A: Well, I think the science that supports it is our fundamental understanding of the immune system. Our immune systems are really smart. And for most vaccines, actually, the longer you wait between that first and second dose, the better the response. Now, the disadvantage of doing that during a pandemic is it prolongs the period of time where folks are not maximally protected.
So, we want to be careful about allowing a greater window there because of that increased period of vulnerability, but we also don't want it to be so rigorously enforced that it actually serves as a deterrent to get that first vaccine.
I do agree that it also gives our public health partners a little bit more flexibility as they start to make plans for vaccination because maybe it will allow them to open up more spots, because if they do get a disruption in the supply chain of vaccine 2 to 4 weeks later, it's not as if they're scrambling to try to find vaccine to give individuals during a very tight window. They now have a bit more margin to get second vaccines to the individuals when it comes along.
Again, I think we're doing this for the very first time in terms of the operations aspect of this, and I think as our CDC colleagues and FDA colleagues and certainly those in public health provide even more leadership on this, things will become a bit clearer. I think a lot of folks are looking to those states that have done it well, or that are doing it well to figure out best practices. One of the first things that has to happen is to make absolutely certain that we have a really good understanding of not only the current vaccine supply, but what the projections over the next 8 to 16 weeks will be. Without knowing that, it's really hard to plan for vaccinations of our citizens.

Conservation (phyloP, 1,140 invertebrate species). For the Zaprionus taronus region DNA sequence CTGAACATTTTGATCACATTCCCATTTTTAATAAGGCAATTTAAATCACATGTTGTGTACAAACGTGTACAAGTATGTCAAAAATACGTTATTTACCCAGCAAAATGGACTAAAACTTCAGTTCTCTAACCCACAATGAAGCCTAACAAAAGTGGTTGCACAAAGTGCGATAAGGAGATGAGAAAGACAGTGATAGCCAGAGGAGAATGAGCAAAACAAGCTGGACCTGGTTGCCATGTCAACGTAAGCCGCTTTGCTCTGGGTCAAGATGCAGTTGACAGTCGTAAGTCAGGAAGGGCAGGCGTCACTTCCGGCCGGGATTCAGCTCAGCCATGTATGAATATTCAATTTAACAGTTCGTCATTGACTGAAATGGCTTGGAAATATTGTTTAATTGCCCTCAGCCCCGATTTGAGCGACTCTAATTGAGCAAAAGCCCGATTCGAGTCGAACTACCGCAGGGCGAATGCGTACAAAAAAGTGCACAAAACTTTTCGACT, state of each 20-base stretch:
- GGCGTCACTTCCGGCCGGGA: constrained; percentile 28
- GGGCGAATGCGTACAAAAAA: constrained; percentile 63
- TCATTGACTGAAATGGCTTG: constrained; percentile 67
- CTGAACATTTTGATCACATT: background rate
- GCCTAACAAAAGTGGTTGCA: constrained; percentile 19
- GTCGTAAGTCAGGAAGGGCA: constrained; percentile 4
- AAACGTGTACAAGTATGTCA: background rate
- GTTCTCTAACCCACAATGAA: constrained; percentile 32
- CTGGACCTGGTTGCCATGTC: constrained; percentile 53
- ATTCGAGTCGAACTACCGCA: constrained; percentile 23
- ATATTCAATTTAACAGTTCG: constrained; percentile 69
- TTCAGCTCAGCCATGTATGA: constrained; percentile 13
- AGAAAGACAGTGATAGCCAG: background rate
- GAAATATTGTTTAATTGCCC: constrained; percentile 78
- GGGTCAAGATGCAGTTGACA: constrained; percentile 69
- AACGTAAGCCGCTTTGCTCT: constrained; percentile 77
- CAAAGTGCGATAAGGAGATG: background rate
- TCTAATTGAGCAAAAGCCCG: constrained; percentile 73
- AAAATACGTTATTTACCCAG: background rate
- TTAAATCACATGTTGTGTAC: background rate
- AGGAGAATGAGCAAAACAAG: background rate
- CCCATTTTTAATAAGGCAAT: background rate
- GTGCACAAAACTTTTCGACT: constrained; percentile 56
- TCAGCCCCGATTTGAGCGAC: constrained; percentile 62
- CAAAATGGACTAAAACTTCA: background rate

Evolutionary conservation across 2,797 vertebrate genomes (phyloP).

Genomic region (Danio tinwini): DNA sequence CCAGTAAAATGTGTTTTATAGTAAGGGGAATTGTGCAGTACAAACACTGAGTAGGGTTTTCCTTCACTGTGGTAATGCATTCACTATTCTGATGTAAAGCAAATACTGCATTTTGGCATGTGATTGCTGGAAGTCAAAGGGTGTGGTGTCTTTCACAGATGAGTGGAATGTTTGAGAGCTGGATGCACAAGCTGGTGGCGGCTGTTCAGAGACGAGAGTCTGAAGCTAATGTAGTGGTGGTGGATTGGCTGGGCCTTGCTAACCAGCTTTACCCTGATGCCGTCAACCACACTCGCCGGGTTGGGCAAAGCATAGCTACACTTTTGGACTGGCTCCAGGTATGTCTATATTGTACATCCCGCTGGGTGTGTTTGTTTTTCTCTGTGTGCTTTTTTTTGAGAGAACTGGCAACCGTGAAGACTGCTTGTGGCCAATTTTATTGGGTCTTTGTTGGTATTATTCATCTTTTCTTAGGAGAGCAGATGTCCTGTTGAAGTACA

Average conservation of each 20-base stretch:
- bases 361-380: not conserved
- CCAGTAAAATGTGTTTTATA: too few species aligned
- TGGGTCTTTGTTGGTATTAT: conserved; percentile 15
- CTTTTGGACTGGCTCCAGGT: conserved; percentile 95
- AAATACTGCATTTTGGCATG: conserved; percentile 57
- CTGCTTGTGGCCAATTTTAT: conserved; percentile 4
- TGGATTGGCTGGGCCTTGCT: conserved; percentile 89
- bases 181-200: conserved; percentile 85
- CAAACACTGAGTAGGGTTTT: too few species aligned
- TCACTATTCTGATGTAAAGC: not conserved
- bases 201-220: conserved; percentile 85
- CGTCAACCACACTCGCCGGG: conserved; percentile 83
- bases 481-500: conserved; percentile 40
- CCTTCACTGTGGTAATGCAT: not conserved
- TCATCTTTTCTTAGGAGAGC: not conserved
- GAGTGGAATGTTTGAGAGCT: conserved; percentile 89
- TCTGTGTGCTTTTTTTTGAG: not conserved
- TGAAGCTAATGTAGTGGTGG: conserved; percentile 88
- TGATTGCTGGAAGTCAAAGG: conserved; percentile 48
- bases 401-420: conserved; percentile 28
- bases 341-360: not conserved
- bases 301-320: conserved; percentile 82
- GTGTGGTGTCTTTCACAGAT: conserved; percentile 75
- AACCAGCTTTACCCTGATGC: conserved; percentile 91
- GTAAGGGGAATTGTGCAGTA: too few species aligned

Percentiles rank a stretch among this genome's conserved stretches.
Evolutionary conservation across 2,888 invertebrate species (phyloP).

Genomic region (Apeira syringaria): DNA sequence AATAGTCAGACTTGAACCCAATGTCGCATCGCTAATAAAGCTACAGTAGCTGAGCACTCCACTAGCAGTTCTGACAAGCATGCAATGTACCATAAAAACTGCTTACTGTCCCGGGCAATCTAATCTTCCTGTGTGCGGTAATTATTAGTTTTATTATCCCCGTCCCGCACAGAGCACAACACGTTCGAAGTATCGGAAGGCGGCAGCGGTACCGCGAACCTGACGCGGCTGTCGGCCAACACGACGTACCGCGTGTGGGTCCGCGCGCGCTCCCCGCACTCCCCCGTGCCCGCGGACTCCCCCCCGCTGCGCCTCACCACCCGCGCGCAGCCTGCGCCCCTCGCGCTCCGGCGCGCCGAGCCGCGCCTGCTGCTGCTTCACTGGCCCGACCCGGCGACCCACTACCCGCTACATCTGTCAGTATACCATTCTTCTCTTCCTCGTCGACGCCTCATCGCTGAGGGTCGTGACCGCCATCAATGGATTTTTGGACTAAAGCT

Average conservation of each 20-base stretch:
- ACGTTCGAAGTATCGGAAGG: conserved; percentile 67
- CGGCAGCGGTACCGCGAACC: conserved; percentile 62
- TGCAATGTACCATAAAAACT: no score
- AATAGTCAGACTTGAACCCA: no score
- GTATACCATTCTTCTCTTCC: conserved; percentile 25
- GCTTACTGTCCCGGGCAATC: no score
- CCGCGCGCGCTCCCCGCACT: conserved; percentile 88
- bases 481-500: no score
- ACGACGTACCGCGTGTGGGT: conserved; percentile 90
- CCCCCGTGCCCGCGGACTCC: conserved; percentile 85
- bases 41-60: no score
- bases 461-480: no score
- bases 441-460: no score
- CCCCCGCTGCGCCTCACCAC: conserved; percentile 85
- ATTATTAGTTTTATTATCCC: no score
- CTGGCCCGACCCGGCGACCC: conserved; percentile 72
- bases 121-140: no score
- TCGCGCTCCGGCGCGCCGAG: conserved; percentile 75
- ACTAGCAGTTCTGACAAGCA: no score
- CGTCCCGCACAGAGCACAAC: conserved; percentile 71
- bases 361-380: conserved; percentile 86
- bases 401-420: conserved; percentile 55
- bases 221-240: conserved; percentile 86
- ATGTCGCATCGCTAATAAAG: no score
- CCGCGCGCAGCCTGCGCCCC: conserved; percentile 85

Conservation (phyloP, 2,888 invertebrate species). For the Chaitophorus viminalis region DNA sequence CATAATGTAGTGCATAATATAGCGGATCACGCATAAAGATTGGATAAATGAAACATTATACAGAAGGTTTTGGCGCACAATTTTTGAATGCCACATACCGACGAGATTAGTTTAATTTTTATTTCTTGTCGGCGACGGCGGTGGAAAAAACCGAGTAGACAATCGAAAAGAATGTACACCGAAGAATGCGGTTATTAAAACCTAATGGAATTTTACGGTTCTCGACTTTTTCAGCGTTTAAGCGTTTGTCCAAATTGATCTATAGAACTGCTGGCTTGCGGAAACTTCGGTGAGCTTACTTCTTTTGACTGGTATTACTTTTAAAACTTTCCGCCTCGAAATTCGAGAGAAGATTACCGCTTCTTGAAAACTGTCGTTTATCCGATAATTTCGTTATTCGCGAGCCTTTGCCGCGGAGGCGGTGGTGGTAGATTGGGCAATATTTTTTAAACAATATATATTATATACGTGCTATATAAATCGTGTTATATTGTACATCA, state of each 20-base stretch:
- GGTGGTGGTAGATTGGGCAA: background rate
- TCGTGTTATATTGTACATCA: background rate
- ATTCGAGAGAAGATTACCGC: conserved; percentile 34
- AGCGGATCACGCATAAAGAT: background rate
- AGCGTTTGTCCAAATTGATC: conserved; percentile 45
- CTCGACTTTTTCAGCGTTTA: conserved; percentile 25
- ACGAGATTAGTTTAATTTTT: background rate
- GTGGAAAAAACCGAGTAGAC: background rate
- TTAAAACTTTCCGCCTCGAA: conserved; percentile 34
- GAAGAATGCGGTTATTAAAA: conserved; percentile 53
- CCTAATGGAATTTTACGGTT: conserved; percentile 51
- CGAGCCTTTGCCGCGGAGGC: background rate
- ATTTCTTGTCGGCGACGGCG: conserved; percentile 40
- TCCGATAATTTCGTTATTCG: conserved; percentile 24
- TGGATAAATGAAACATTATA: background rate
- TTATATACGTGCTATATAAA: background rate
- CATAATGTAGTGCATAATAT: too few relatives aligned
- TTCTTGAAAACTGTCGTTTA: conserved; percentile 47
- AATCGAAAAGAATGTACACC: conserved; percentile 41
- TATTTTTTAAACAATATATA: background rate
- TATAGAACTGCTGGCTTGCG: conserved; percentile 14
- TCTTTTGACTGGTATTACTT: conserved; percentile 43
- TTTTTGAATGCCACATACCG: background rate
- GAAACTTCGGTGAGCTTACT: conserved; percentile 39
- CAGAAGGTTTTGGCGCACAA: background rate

Q: Is there any way we can estimate when primary care physicians can expect a reliable supply of vaccine?
A: Well, I think that's going to be variable based on location, and I think a lot depends on what happens with the Johnson & Johnson vaccine and the AstraZeneca vaccine here in the U.S. I think, until we have more vaccines at the ready, and until we can get a little bit more time for Moderna and Pfizer to further increase their production, I think we're going to be living with a relatively scarce commodity. I say scarce, but we've already vaccinated 20 million individuals, so that's a good start. It's not where we would like it to be. We're on track right now based on the estimates I've seen that we're vaccinating about a million a day, which, again, for any other vaccine would be a really good number, but we've got a lot of work left to do.
Q: Do you think the U.S. has ordered enough doses?
A: Well, we would have to do the math, and I don't know what the current estimates are. But if we do the math, that there are well more than 300 million individuals in the country, of whom the majority will be eligible for the vaccine and be able to receive it safely, you can imagine that it doesn't take long for us to require half a billion doses of vaccine to get the majority of our population vaccinated.
There are some unanswered questions that will affect that vaccine a lot, such as, “Does everyone need two doses?” Maybe those who have had COVID-19 only require one dose, because they've already seen this virus, they've already developed an immune response, and so, maybe that's a method for extending our vaccine supply.
Regarding children, as we study them, maybe they're going to need a smaller dose than the doses that are used in adults. Again, if that's the case, then we can stretch our vaccine supply even further.
But I think realistically, we're going to be vaccinating individuals well through the summer and fall, and that will either include the current vaccine, or potentially introduce newer booster vaccines — as Moderna brought up — to cover some of these variants that we know will occur.
CDC. Interim clinical considerations for use of m RNA COVID-19 vaccines currently authorized in the United States. https://www.cdc.gov/vaccines/covid-19/info-by-product/clinical-considerations.html. Accessed Jan. 25, 2021.
Our World in Data. Coronavirus (COVID-19) vaccinations. https://ourworldindata.org/covid-vaccinations. Accessed Jan. 25, 2021.